The coordinate format can be changed to UTM, so the location will be shown as a 13 or 14 figure grid reference. With a small amount of instruction and practice, this long grid reference can be read as a ‘traditional’ 6-figure grid reference; useful for finding the location on a topographic map.

3. Mapping apps

Install a Mapping app, e.g. Avenza or Terra Map (2019).

There are two aspects of a mapping app to consider:

  • the app itself; do its features and operation suit the user.  
  • what topo maps can be downloaded and used with it, and at what cost? Generally, (free) base maps lack sufficient detail for bushwalking.

On-line maps are of limited value as a data connection is required to access them.

Mapping apps are sophisticated software that may suit the more technically minded users.  They are not so intuitive to use, and lots of practice is needed to develop the familiarity needed to use them well.

As with a handheld GPS, waypoints, routes and track logs can be saved, manipulated, downloaded and uploaded.

The occasional user is better to stick to Google maps.

Advantages of using a mobile phone as a GPS

  • Most people own one and are familiar with its operation and settings
  • No need to purchase and carry an additional piece of equipment device
  • Geo-referenced maps can be downloaded for offline use
  • Relatively big screen compared to a handheld GPS
  • Can be used to communicate in an emergency.  See Emergency Communications
  • Emergency warnings (fire, flood, wind, storm) and weather forecasts can be received

Limitations of a mobile phone

  • Using a mobile phone as a GPS, or camera or for anything else reduces battery life.  The more functions that are turned on and the more often the screen is used, the shorter the battery life.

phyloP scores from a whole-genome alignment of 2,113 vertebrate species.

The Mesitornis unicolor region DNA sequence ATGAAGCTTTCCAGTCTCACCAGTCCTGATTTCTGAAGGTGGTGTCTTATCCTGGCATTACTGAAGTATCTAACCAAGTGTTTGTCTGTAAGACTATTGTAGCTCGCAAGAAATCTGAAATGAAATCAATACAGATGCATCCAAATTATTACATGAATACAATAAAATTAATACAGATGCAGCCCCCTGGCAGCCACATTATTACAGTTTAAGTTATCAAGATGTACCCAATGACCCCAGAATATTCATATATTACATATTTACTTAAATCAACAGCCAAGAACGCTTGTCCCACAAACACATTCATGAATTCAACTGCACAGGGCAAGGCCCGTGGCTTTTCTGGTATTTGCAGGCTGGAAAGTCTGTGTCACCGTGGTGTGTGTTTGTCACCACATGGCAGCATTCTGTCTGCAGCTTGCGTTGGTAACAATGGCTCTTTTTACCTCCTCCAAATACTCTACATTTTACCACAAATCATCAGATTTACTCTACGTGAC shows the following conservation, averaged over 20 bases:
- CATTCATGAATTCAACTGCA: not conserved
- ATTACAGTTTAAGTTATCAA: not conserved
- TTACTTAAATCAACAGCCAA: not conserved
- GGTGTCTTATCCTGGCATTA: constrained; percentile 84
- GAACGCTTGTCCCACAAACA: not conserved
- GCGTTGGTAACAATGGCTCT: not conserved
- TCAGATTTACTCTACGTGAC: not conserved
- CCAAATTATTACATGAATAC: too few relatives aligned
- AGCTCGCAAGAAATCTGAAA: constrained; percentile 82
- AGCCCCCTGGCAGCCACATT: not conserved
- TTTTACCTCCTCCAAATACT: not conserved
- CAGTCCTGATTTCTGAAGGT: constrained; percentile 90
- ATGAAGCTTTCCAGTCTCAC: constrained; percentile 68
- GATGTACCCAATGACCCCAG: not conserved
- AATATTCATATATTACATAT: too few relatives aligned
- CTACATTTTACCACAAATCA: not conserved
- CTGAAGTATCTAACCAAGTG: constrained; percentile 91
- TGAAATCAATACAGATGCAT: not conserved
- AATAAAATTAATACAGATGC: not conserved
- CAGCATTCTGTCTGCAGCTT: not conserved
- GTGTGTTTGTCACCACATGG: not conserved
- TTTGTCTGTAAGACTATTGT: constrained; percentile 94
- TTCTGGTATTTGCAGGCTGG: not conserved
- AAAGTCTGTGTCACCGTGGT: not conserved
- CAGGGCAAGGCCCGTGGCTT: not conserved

• A mobile phone battery will tend to flatten very quickly on bushwalks, if not turned to flight mode, due to a weak or patchy signal (see notes on Mobile phones page).
  • The screen is difficult to see in bright conditions and very difficult to use if wet, cold, shivering, sweaty or otherwise impaired.
  • Mobile phones are not robust; very easily damaged if dropped or fallen on. A broken screen is  unusable. On the other hand, handheld GPS units have very robust construction and are made for use in the outdoors.

Optimising the use of a mobile phone for navigation

When purchasing a phone:

  • some mobile phones are water resistant
  • some mobile phones have a ‘glove’ setting, enabling touch screen operation with gloved fingers
  • some designs are more robust
  • protect the phone with heavy duty ‘armoured’ case with a lanyard attachment

When preparing for a trip:

  • download any maps required ahead of the trip
  • practice practice practice
  • pack at least 1 power bank battery and correct cable, to recharge the phone (solar panels are an alternative on extended trips)
  • store in a secure waterproof pouch when not in use
  • switch to flight mode, and use only when necessary.

Finding location on a paper map from a map screen

Generally it’s reasonably easy to identify the current location on a paper topo map or mud map using the location shown on the map of a mobile phone or GPS screen. Nearby named features; tracks, rivers, peaks etc are used as reference points and the exact location found from the contours and the “shape” of features and the countryside.

However, it is possible for the topographic map installed on the device is quite different in detail to the paper topo map; different contour interval, different tracks shown and named, and even different background colours.

If confusion arises:

  • ensure both maps are being viewed with north up.
  • zoom the digital map out until some named or major features are identifiable.  Locate these features on the paper map.
  • compare the shape; the twists and turns of main tracks, creeks and rivers until the layout of the countryside can be matched on the screen and on the paper map.
  • zoom in on the device slowly to the current location while keeping track of matching features on the paper map, until that location is confirmed on the paper map.